Catherine Choi, MD, Aldo Barajas-Ochoa, MD, Pei Xue, BA, Reza Hashemipour, MD, Laura Rotundo, MD, Ahmed Ahmed, DO, Yi Jiang, MD, Sushil Ahlawat, MD; Rutgers New Jersey Medical School, Newark, NJ
Introduction: Bariatric surgery has been proven to be effective in the treatment of obesity and weight-related diseases. The anatomic changes after bariatric surgery make Endoscopic Retrograde Cholangiopancreatography (ERCP) technically challenging, associated with modest clinical success. This study aims to assess the safety and clinical outcomes of ERCP in patients with previous bariatric surgery (BS). Methods: The National Inpatient Sample from 2007 to 2013 was queried for hospitalizations of adults over 18 years of age with procedure diagnoses of ERCP. Those with prior BS were selected as cases and those without BS as controls. Case-control matching at a ratio of 1 case to 2 controls was performed based on sex, age, race, comorbidity and obesity. The primary outcomes were in-patient mortality and ERCP-related complications. Multivariate regression analysis was used to identify independent risk factors associated with the outcomes. Results: A total of 1,068,862 weighted hospitalizations with ERCP procedure codes were identified. 6,689 with BS were selected as cases, and 13,246 were matched as controls. Length of hospital stay was 7.0 vs 5.7 days for patients with and without BS, respectively, p< 0.05. Total hospital cost was $55,719 and $49,795, with and without BS, p< 0.05. The BS group had lower rates of acute pancreatitis (0.1% vs 1.3%), cholecystitis (0.1% vs 0.3%), and bleeding (1.0% vs 1.4%) but had higher rates of cholangitis (5.0% vs 3.7%) and systemic infections (7.4% vs 5.6%), all p< 0.05. In-patient mortality was lower in the BS group than in the control group (0.2% vs 0.5%, p< 0.05). Discussion: Post-ERCP pancreatitis (PEP) and bleeding are the two most common complications after ERCP in the general population, but in the BS group, the most common complications were systemic infections, followed by cholangitis, and bleeding. Both groups had lower prevalence of PEP (0.1% to 1.3%) than what had been reported in the literature, and prior BS was associated to decreased risk of PEP in the regression analysis. Hospitalized cases may have a lower prevalence of PEP than what has been previously reported in the literature. BS patients had a lower rate of PEP compared to non-BS patients, possibly due to weight loss as obesity has been linked with increased rates of PEP. Prior BS was associated with lower occurrences of PEP, cholecystitis, bleeding, and in-patient mortality but was an independent risk predictor for cholangitis, and systemic infections after adjusted for age, sex, and comorbidities.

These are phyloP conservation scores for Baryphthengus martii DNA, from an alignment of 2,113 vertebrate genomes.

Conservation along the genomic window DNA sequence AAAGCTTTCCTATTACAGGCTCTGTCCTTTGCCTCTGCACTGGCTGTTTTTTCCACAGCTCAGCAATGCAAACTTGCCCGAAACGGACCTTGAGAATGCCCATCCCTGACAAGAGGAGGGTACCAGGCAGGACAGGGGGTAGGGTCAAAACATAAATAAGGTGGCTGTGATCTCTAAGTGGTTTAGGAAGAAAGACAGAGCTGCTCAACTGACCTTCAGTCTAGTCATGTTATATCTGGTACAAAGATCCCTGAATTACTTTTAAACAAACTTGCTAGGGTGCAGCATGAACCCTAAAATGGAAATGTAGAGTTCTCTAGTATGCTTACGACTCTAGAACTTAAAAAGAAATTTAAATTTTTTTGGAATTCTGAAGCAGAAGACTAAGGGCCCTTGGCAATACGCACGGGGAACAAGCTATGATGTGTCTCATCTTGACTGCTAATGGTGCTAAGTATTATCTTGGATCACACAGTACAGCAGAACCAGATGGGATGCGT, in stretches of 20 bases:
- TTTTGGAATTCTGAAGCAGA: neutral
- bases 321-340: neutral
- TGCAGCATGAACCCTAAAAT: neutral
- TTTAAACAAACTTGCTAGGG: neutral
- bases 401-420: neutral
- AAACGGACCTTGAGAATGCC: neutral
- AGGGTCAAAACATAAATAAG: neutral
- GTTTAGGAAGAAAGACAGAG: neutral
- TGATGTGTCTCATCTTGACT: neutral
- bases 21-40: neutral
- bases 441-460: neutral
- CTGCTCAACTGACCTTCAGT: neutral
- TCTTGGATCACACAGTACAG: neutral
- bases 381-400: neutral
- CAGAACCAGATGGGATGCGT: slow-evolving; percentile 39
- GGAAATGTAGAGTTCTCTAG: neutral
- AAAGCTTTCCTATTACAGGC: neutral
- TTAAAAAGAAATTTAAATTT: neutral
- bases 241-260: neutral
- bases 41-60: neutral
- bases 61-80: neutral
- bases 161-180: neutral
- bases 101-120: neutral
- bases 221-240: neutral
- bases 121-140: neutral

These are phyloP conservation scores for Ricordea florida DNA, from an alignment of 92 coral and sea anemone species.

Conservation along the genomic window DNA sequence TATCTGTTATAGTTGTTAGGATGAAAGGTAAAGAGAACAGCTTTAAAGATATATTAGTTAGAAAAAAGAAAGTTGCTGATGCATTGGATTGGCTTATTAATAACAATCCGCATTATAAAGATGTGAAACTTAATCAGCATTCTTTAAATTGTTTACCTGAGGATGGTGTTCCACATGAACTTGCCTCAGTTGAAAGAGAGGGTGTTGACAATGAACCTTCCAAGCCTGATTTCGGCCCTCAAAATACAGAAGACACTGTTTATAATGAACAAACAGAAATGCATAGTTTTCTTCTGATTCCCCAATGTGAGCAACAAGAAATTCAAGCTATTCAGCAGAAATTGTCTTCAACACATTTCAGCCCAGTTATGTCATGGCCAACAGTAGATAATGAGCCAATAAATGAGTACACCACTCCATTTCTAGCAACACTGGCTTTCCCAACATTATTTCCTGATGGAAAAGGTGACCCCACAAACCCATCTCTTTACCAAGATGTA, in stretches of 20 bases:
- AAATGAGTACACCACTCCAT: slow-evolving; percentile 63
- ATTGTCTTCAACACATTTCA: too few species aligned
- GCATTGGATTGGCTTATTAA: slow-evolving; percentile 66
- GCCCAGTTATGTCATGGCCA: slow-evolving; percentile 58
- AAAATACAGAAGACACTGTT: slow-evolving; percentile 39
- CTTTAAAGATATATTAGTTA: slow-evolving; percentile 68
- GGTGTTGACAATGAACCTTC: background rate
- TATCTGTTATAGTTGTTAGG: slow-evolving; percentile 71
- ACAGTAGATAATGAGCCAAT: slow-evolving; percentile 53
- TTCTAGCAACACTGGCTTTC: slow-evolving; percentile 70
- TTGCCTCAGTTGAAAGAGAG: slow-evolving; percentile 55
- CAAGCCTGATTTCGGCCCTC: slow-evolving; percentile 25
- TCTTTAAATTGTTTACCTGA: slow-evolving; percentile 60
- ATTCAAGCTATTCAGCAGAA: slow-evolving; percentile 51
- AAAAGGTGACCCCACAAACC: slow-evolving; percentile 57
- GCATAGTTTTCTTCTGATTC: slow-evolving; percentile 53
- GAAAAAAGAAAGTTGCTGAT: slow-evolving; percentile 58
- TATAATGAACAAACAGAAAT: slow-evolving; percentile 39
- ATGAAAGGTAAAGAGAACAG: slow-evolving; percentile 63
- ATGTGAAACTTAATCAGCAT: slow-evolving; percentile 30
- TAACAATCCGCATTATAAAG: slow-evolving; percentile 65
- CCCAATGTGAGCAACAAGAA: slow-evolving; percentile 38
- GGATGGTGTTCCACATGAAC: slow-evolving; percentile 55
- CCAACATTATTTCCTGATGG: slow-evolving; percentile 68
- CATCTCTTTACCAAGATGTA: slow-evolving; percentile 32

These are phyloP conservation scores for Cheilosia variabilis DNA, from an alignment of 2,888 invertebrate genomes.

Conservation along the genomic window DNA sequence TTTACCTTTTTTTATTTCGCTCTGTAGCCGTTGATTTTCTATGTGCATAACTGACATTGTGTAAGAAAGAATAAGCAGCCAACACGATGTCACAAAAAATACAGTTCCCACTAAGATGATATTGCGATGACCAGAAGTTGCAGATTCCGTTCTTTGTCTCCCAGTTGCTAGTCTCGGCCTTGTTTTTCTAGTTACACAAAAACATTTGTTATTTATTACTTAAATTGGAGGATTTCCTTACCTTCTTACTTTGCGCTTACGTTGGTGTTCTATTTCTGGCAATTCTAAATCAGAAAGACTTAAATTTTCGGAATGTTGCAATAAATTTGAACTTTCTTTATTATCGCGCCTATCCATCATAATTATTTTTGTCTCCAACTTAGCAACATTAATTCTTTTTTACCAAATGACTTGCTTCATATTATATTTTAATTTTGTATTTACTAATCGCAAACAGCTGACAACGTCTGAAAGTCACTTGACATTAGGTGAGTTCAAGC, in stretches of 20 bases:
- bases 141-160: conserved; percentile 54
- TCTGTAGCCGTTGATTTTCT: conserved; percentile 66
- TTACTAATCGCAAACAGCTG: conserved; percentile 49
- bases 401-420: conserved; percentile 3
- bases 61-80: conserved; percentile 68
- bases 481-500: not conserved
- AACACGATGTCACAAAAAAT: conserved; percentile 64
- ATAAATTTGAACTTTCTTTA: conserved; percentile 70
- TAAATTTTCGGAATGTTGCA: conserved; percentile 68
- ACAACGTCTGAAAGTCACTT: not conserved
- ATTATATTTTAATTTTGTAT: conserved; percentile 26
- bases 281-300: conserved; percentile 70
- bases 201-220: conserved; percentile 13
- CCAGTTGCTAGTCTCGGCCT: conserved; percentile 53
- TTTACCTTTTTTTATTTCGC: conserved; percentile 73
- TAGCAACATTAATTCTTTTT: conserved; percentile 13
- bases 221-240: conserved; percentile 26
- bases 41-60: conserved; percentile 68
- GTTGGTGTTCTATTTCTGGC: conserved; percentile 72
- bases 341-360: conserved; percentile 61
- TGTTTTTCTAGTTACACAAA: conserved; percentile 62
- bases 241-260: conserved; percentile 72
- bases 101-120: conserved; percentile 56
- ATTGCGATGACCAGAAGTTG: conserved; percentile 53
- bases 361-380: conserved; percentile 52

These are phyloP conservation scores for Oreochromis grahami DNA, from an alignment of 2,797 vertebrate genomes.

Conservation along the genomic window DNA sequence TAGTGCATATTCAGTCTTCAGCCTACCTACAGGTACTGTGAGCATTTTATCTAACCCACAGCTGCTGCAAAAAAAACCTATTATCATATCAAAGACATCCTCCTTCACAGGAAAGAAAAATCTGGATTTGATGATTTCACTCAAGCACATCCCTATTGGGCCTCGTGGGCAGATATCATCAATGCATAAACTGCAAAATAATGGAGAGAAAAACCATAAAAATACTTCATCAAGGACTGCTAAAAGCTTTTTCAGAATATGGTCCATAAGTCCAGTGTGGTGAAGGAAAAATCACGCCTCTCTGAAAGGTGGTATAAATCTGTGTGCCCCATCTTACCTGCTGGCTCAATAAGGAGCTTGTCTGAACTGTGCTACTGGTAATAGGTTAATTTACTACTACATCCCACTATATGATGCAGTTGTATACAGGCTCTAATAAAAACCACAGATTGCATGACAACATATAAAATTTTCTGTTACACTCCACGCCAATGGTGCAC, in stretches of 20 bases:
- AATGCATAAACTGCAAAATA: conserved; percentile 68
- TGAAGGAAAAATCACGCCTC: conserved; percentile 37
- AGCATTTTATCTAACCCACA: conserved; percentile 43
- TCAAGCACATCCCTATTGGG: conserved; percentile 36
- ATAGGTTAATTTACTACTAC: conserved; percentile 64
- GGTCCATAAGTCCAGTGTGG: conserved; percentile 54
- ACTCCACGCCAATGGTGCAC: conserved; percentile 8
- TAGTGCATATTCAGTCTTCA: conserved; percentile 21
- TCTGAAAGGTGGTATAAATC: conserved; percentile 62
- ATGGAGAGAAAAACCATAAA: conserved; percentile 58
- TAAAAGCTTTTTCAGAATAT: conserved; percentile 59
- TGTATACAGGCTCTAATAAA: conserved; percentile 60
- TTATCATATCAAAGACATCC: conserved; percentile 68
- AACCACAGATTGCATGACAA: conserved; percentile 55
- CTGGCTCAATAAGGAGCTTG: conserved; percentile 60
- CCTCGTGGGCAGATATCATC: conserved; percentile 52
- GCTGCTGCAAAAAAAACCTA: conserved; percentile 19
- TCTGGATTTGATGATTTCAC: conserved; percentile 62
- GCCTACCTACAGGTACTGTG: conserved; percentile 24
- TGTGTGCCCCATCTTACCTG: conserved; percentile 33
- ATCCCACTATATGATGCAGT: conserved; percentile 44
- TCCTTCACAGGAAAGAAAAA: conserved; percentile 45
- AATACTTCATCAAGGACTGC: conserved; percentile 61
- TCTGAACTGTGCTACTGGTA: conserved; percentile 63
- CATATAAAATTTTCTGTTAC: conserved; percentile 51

Disclosures: Catherine Choi indicated no relevant financial relationships. Aldo Barajas-Ochoa indicated no relevant financial relationships. Pei Xue indicated no relevant financial relationships. Reza Hashemipour indicated no relevant financial relationships. Laura Rotundo indicated no relevant financial relationships. Ahmed Ahmed indicated no relevant financial relationships. Yi Jiang indicated no relevant financial relationships. Sushil Ahlawat indicated no relevant financial relationships.